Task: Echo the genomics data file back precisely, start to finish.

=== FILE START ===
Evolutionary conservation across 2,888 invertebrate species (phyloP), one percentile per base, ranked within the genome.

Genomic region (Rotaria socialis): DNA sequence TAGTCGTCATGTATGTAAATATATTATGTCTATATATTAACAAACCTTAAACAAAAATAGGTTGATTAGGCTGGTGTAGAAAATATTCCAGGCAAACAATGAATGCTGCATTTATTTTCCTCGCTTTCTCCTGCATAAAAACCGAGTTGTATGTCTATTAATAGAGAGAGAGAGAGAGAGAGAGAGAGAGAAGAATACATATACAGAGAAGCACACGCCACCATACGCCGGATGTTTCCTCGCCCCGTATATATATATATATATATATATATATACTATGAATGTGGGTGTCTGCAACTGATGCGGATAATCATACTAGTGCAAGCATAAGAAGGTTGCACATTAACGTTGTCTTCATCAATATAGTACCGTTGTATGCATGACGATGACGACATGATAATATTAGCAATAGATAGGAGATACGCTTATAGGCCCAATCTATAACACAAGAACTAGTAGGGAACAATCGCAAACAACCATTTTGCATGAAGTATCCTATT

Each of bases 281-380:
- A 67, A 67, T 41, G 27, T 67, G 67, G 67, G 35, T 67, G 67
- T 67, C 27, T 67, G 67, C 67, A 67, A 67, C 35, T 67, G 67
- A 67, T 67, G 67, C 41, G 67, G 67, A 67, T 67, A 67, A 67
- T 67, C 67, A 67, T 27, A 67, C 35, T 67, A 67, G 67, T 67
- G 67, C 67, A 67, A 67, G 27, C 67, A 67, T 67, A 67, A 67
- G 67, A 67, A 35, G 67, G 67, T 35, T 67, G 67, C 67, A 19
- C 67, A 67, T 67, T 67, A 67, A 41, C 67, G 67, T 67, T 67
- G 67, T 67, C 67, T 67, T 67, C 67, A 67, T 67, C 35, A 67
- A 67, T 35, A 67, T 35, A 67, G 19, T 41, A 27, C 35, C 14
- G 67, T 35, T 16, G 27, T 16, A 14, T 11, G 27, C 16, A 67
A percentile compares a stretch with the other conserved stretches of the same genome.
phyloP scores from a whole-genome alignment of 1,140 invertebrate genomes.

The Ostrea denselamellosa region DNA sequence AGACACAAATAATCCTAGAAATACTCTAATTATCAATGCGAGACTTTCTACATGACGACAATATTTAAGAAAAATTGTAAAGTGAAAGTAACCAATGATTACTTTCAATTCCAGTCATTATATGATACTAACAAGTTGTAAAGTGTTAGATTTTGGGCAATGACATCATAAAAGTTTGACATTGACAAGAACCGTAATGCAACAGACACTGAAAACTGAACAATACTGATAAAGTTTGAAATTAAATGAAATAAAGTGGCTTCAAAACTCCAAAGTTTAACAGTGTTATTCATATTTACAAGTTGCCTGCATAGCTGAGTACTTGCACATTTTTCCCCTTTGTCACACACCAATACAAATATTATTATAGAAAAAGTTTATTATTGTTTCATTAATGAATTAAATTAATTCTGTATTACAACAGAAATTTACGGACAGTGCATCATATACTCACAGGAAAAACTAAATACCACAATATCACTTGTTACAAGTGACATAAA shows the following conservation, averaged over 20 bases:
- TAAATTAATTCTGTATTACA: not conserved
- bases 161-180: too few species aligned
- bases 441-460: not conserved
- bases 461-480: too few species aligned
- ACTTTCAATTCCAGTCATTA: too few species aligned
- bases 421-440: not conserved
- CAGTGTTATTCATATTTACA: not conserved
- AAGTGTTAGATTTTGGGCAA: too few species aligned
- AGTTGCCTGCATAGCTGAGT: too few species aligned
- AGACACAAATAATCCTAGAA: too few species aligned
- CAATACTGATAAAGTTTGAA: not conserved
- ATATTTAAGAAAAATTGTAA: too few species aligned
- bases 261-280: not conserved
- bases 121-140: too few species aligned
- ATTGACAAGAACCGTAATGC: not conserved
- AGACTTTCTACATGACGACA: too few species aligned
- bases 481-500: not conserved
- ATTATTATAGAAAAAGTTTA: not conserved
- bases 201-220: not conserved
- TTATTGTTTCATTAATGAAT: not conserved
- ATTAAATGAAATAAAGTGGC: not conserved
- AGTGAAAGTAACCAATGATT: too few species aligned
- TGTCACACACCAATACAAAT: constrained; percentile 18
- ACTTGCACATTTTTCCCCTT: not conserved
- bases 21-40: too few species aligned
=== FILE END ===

Evolutionary conservation across 2,888 invertebrate species (phyloP), one percentile per base, ranked within the genome.

Genomic region (Rotaria socialis): DNA sequence TAGTCGTCATGTATGTAAATATATTATGTCTATATATTAACAAACCTTAAACAAAAATAGGTTGATTAGGCTGGTGTAGAAAATATTCCAGGCAAACAATGAATGCTGCATTTATTTTCCTCGCTTTCTCCTGCATAAAAACCGAGTTGTATGTCTATTAATAGAGAGAGAGAGAGAGAGAGAGAGAGAGAAGAATACATATACAGAGAAGCACACGCCACCATACGCCGGATGTTTCCTCGCCCCGTATATATATATATATATATATATATATACTATGAATGTGGGTGTCTGCAACTGATGCGGATAATCATACTAGTGCAAGCATAAGAAGGTTGCACATTAACGTTGTCTTCATCAATATAGTACCGTTGTATGCATGACGATGACGACATGATAATATTAGCAATAGATAGGAGATACGCTTATAGGCCCAATCTATAACACAAGAACTAGTAGGGAACAATCGCAAACAACCATTTTGCATGAAGTATCCTATT

Each of bases 281-380:
- A 67, A 67, T 41, G 27, T 67, G 67, G 67, G 35, T 67, G 67
- T 67, C 27, T 67, G 67, C 67, A 67, A 67, C 35, T 67, G 67
- A 67, T 67, G 67, C 41, G 67, G 67, A 67, T 67, A 67, A 67
- T 67, C 67, A 67, T 27, A 67, C 35, T 67, A 67, G 67, T 67
- G 67, C 67, A 67, A 67, G 27, C 67, A 67, T 67, A 67, A 67
- G 67, A 67, A 35, G 67, G 67, T 35, T 67, G 67, C 67, A 19
- C 67, A 67, T 67, T 67, A 67, A 41, C 67, G 67, T 67, T 67
- G 67, T 67, C 67, T 67, T 67, C 67, A 67, T 67, C 35, A 67
- A 67, T 35, A 67, T 35, A 67, G 19, T 41, A 27, C 35, C 14
- G 67, T 35, T 16, G 27, T 16, A 14, T 11, G 27, C 16, A 67
A percentile compares a stretch with the other conserved stretches of the same genome.
phyloP scores from a whole-genome alignment of 1,140 invertebrate genomes.

The Ostrea denselamellosa region DNA sequence AGACACAAATAATCCTAGAAATACTCTAATTATCAATGCGAGACTTTCTACATGACGACAATATTTAAGAAAAATTGTAAAGTGAAAGTAACCAATGATTACTTTCAATTCCAGTCATTATATGATACTAACAAGTTGTAAAGTGTTAGATTTTGGGCAATGACATCATAAAAGTTTGACATTGACAAGAACCGTAATGCAACAGACACTGAAAACTGAACAATACTGATAAAGTTTGAAATTAAATGAAATAAAGTGGCTTCAAAACTCCAAAGTTTAACAGTGTTATTCATATTTACAAGTTGCCTGCATAGCTGAGTACTTGCACATTTTTCCCCTTTGTCACACACCAATACAAATATTATTATAGAAAAAGTTTATTATTGTTTCATTAATGAATTAAATTAATTCTGTATTACAACAGAAATTTACGGACAGTGCATCATATACTCACAGGAAAAACTAAATACCACAATATCACTTGTTACAAGTGACATAAA shows the following conservation, averaged over 20 bases:
- TAAATTAATTCTGTATTACA: not conserved
- bases 161-180: too few species aligned
- bases 441-460: not conserved
- bases 461-480: too few species aligned
- ACTTTCAATTCCAGTCATTA: too few species aligned
- bases 421-440: not conserved
- CAGTGTTATTCATATTTACA: not conserved
- AAGTGTTAGATTTTGGGCAA: too few species aligned
- AGTTGCCTGCATAGCTGAGT: too few species aligned
- AGACACAAATAATCCTAGAA: too few species aligned
- CAATACTGATAAAGTTTGAA: not conserved
- ATATTTAAGAAAAATTGTAA: too few species aligned
- bases 261-280: not conserved
- bases 121-140: too few species aligned
- ATTGACAAGAACCGTAATGC: not conserved
- AGACTTTCTACATGACGACA: too few species aligned
- bases 481-500: not conserved
- ATTATTATAGAAAAAGTTTA: not conserved
- bases 201-220: not conserved
- TTATTGTTTCATTAATGAAT: not conserved
- ATTAAATGAAATAAAGTGGC: not conserved
- AGTGAAAGTAACCAATGATT: too few species aligned
- TGTCACACACCAATACAAAT: constrained; percentile 18
- ACTTGCACATTTTTCCCCTT: not conserved
- bases 21-40: too few species aligned